It was 18th January, 2010. My flight to Denver was scheduled at 4:32 p.m. I took 2:20 p.m. bus (thought it was 2 p.m. before) from Pullman. From bus driver to everyone else who knew my schedule gave me a hard look with a reminder that I was going to miss the flight. I have still slight hope to make it to the gate with 15 minute to clear the security at airport. After 2 anxious hours, the bus arrived at airport to find myself running to clear the security with my boarding pass in hand. I could almost hear my own heartbeats when I heard the last announcement from delta airlines with my name. Security personals also lend me their helping hands after being aware of my situation. I started running towards the boarding gate with 4 minutes left to 4:32 pm, the schedule departure time.
I found the air hostess closing the door. The pilots were trying to prepare the flight to move to runway. With sheer desperation, I waved my hands to get noticed by pilot who may pursue the air hostess to open the gate for me. I knew it was silly, especially when airport security was tightened in response to the suicide bomber from Nigeria. But my failed attempt was the only hope to prove everyone wrong who told me I cannot make it. I guess I had no choice than contemplate every situation that lead to this failure.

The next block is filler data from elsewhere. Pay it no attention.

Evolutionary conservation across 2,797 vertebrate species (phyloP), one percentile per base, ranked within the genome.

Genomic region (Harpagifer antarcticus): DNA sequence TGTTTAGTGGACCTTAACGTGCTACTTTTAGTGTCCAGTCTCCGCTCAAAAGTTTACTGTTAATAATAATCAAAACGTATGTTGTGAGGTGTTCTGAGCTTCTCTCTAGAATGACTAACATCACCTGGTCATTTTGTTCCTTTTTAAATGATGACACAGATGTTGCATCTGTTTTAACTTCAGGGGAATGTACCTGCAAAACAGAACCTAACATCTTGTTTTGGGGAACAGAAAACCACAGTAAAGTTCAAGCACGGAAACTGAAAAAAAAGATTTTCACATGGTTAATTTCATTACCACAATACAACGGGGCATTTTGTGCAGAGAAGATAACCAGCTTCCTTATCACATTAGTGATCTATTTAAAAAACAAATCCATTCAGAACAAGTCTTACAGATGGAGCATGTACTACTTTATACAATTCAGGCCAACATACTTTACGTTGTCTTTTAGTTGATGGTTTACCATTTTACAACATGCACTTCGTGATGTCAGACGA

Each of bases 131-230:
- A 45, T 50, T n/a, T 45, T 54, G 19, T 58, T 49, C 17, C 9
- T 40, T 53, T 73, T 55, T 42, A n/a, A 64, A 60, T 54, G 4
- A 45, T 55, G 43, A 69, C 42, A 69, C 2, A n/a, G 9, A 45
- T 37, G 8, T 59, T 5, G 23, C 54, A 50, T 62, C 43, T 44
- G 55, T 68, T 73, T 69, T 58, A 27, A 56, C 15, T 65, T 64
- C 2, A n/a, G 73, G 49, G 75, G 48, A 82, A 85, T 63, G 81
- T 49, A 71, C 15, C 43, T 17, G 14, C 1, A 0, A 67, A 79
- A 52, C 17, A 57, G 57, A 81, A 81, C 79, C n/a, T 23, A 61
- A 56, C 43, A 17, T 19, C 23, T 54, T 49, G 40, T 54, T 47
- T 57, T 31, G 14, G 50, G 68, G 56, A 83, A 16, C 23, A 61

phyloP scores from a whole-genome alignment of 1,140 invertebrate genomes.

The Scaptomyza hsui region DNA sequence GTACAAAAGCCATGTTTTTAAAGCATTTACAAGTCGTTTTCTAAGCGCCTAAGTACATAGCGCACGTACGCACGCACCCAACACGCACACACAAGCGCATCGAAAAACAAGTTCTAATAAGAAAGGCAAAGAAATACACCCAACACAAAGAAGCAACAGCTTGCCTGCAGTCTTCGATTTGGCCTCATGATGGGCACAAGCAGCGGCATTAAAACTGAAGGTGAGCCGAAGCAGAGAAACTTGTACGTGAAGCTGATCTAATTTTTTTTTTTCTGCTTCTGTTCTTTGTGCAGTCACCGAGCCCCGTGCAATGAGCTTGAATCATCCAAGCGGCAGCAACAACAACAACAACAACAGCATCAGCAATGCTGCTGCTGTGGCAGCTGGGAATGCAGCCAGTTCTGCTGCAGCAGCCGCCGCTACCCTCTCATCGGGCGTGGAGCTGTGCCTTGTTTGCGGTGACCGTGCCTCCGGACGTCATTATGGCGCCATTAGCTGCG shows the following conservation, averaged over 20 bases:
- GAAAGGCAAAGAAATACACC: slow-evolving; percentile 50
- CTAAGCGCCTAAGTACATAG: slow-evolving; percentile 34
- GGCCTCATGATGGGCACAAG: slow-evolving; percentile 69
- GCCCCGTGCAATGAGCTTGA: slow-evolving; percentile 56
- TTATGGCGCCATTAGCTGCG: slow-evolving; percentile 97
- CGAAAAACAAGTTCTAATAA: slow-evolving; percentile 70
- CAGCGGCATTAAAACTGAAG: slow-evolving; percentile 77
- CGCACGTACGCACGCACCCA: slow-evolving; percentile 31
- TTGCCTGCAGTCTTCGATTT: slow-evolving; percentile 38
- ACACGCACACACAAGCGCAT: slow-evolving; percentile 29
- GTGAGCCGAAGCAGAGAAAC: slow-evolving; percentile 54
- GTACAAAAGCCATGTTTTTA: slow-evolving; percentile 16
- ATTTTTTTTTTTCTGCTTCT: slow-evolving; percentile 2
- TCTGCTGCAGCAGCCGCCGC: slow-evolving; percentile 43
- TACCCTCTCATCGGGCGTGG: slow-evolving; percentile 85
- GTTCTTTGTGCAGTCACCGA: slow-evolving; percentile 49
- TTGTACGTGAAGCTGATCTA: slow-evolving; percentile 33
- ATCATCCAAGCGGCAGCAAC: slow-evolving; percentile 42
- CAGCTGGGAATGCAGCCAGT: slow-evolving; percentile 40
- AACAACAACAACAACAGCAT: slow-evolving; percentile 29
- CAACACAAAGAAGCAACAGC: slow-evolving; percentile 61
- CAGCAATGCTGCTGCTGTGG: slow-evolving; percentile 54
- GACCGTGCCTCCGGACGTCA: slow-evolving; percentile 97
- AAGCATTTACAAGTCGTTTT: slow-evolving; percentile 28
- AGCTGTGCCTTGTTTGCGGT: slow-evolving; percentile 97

I thought about that “one minute” that could have made me catch my flight. I also thought about each of my friend who might have been busy doing something during that one minute without the constraint of missing their flight or something important. A terrible thought hit me at that moment. The one minute I lost may have no result for billions of people living in this world, but for me or who knows others, it made a big difference. Our life could be a sum of several non-consequential minutes that we hardly care or remember. Yet, when it does come to us at the desperate moment, we want the world to stop for us. At the end, that one lost minute at airport gave me the prospective of each minute I am living or taking for granted. I name it as our “one minute world” that carry a lot of significance to many whether we recognize it or not.
The announcement for next delta flight woke me from my one minute world. I find myself living in 2-hours-world waiting for next flight with a non confirmed ticket.